Tonkin, M., Vitale, J., Ojha, S., Clark, J., Pfeiffer, S., Judge, W., Wang, X. & Williams, M. 2017, 'Embodiment, Privacy and Social Robots: May I Remember You?', Social Robotics: 9th International Conference, ICSR 2017, International Conference on Social Robotics, Springer International Publishing, Tsukuba, Japan, pp. 506-515.View/Download from: UTS OPUS or Publisher's site
As social robots move from the laboratory into public settings the possibility of unwanted intrusion into a user's personal privacy is magnified.
The actual social interaction between human and robot may involve anthropomorphising of the robot by the user, and this may prompt the user to disclose private or sensitive information. To comprehend possible impacts we conducted an exploratory study with a novel privacy measure to understand changes to users' privacy considerations when interacting with an embodied robotic system vs a disembodied system.
In this paper we measure the difference in personal information provided to such systems, and discuss the idea that embodiment may increase users' risk tolerance and reduce their privacy concerns.
Tonkin, M., Vitale, J., Ojha, S., Williams, M.-.A., Fuller, P., Judge, W. & Wang, X. 2017, 'Would You Like to Sample? Robot Engagement in a Shopping Centre', 2017 26th IEEE International Symposium on Robot and Human Interactive Communication (RO-MAN), International Symposium on Robot and Human Interactive Communication, Lisbon, Portugal, pp. 42-49.View/Download from: UTS OPUS or Publisher's site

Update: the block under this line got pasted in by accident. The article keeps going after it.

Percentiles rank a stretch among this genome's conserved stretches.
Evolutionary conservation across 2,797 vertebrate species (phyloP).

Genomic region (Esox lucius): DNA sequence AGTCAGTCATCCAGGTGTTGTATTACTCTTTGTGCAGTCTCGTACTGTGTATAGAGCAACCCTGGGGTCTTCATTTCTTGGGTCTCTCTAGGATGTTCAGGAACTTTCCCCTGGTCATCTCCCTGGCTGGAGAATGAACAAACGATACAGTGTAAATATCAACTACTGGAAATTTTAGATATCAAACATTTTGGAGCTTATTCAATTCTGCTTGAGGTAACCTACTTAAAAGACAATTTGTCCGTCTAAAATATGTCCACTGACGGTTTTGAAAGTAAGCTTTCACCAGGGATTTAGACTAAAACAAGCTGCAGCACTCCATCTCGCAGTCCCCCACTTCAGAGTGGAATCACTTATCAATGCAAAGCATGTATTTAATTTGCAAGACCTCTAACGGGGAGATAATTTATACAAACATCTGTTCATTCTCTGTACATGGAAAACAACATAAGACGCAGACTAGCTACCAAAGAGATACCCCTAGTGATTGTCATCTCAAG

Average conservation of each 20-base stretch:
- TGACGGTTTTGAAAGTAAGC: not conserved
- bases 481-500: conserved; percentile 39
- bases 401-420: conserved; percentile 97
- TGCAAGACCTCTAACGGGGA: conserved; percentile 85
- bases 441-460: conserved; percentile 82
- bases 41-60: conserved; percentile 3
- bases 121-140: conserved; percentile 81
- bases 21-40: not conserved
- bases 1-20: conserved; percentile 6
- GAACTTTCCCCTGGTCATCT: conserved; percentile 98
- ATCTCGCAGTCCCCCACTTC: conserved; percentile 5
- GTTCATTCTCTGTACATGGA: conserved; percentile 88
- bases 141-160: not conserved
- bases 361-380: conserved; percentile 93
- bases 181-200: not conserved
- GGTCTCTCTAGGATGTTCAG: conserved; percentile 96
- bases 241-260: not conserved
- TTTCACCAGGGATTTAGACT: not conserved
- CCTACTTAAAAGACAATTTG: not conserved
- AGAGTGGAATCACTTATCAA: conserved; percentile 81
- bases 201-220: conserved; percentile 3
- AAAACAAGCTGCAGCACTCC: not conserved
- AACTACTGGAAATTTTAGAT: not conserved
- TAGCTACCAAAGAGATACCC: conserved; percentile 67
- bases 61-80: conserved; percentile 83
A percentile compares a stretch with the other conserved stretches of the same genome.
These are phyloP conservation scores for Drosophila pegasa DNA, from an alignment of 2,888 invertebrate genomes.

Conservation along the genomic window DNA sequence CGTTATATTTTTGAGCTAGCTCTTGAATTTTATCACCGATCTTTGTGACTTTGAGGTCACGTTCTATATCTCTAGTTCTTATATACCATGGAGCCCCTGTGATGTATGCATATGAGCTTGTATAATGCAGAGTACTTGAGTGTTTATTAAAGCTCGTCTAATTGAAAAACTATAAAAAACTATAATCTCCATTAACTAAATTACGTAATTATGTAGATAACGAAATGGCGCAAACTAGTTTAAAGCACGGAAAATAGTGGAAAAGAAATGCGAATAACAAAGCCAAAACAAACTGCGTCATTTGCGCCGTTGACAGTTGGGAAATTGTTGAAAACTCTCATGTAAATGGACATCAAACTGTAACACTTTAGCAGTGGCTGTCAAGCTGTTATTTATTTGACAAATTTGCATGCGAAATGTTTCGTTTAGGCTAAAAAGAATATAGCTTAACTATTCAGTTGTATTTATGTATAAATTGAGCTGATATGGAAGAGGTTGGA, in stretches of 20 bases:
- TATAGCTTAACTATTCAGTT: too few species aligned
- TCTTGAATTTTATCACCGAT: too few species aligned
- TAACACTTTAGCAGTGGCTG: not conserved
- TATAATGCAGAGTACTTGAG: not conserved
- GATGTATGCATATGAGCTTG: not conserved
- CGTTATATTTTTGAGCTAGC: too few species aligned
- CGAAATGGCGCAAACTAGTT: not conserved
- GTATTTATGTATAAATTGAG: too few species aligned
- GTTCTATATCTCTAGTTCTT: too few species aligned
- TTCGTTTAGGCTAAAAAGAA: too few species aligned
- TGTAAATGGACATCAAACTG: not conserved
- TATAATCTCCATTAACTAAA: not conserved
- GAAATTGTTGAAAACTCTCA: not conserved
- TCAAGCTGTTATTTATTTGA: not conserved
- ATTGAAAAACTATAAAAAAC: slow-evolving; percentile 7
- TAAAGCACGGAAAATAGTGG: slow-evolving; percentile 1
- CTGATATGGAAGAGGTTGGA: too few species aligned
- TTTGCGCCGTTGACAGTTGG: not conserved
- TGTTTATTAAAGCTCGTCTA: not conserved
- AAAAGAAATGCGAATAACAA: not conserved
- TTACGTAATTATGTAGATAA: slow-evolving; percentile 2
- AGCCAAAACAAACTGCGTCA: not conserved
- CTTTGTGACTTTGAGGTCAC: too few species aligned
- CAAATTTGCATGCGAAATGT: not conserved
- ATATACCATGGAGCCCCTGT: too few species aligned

Nowadays, robots are gradually appearing in public spaces such as libraries, train stations, airports and shopping centres. Only a limited percentage of research literature explores robot applications in public spaces. Studying robot applications in the wild is particularly important for designing commercially viable applications able to meet a specific goal. Therefore, in this paper we conduct an experiment to test a robot application in a shopping centre, aiming to provide results relevant for today's technological capability and market. We compared the performance of a robot and a human in promoting food samples in a shopping centre, a well known commercial application, and then analysed the effects of the type of engagement used to achieve this goal. Our results show that the robot is able to engage customers similarly to a human as expected. However unexpectedly, while an actively engaging human was able to perform better than a passively engaging human, we found the opposite effect for the robot. In this paper we investigate this phenomenon, with possible explanation ready to be explored and tested in subsequent research.